The most popular video-sharing platform, YouTube, has discontinued the channel of Ripple CTO – David Schwartz for impersonation. Interestingly, the suspension comes only a week after Ripple officially filed a lawsuit against the Google-owned platform.
YouTube Strikes Against Ripple CTO
YouTube is no stranger to suspending and deleting accounts related to the cryptocurrency industry. Aside from banning digital asset content creators, it seems that the platform is escalating the situation further by doing the same to Ripple CTO, David Schwartz:
Weirdly, @YouTube just decided to suspend my channel (SJoelKatz) for impersonation. I wonder who they think I was impersonating.
— David Schwartz (@JoelKatz) April 29, 2020
The notice Schwartz received said, “please be aware that you are prohibited from accessing, possessing, or creating any other YouTube accounts.”
What’s interesting in this case is the fact that the firm Schwartz works for recently filed a lawsuit against the giant platform. As CryptoPotato reported a week ago, the company behind the third-largest cryptocurrency XRP, wanted to hold YouTube accountable for not taking the necessary action to confront fraudsters and scammers running deceitful activities on its website.
More specifically, and somewhat ironically, Ripple’s lawsuit emphasized on the increased number of giveaway scams and false impersonations appearing on YouTube.
The document stated that Ripple’s name had been involved in numerous such activities. It resulted in the firm hiring external cybersecurity and digital threat intelligence vendor to help to address the issues.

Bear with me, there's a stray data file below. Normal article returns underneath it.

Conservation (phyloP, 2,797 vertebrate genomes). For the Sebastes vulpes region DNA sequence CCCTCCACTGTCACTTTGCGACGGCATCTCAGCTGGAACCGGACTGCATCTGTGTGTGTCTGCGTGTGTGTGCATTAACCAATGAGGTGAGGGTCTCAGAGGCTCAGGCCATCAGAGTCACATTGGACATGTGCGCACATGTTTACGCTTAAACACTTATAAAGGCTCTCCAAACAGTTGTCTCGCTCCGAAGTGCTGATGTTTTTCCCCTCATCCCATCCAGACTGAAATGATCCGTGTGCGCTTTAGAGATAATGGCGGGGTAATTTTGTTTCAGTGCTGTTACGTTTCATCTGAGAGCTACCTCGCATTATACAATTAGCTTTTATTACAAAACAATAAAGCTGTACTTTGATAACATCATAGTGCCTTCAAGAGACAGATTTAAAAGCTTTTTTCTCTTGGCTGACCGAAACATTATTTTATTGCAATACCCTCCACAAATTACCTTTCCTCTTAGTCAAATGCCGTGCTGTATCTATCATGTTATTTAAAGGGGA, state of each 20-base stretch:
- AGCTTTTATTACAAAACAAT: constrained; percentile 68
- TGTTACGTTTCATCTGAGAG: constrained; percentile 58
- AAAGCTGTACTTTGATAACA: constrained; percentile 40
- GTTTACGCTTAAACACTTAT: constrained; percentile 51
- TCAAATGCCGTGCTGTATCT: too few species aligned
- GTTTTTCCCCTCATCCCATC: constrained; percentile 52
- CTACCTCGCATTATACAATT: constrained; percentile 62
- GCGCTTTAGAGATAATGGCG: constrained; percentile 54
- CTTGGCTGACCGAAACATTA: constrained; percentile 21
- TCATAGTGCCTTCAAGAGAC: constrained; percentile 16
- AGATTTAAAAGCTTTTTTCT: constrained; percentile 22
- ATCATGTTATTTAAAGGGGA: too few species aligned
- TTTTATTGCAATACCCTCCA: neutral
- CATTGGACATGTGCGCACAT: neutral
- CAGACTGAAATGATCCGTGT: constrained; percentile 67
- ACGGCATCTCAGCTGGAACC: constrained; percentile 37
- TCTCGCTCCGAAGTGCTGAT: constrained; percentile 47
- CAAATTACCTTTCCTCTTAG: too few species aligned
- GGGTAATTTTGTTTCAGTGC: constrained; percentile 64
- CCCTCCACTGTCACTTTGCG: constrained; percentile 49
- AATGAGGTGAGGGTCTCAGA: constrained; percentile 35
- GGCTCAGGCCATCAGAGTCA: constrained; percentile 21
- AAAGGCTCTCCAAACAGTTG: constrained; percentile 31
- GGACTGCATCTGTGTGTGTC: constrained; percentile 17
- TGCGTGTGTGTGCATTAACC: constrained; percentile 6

Is YouTube Against Everything Crypto?
The first mass wave of bans, warnings, and video removals started in December 2019 when the giant platform began targeting several of the most well-known cryptocurrency content creators.
A few days later, it seemed as YouTube has sorted out the issues. A response to one affected user claimed that it was all one big misunderstanding, and most of the content was restored.
Since then, however, the clampdown on digital asset-related materials emerges occasionally with new waves. YouTube still reasons that the removed videos and deleted accounts are “harmful and dangerous.”
Ultimately, after months of going through similar stages, the so-called “Crypto Purge” appears to be a result of YouTube’s inability to tell the difference between legitimate uploads and scams.
Nevertheless, while the platform’s actions against some cryptocurrency content creators might be an issue on its end, the suspension of Ripple CTO’s account raises different questions. Was he indeed impersonating someone as the notice implied, or is this somehow related to the recent lawsuit?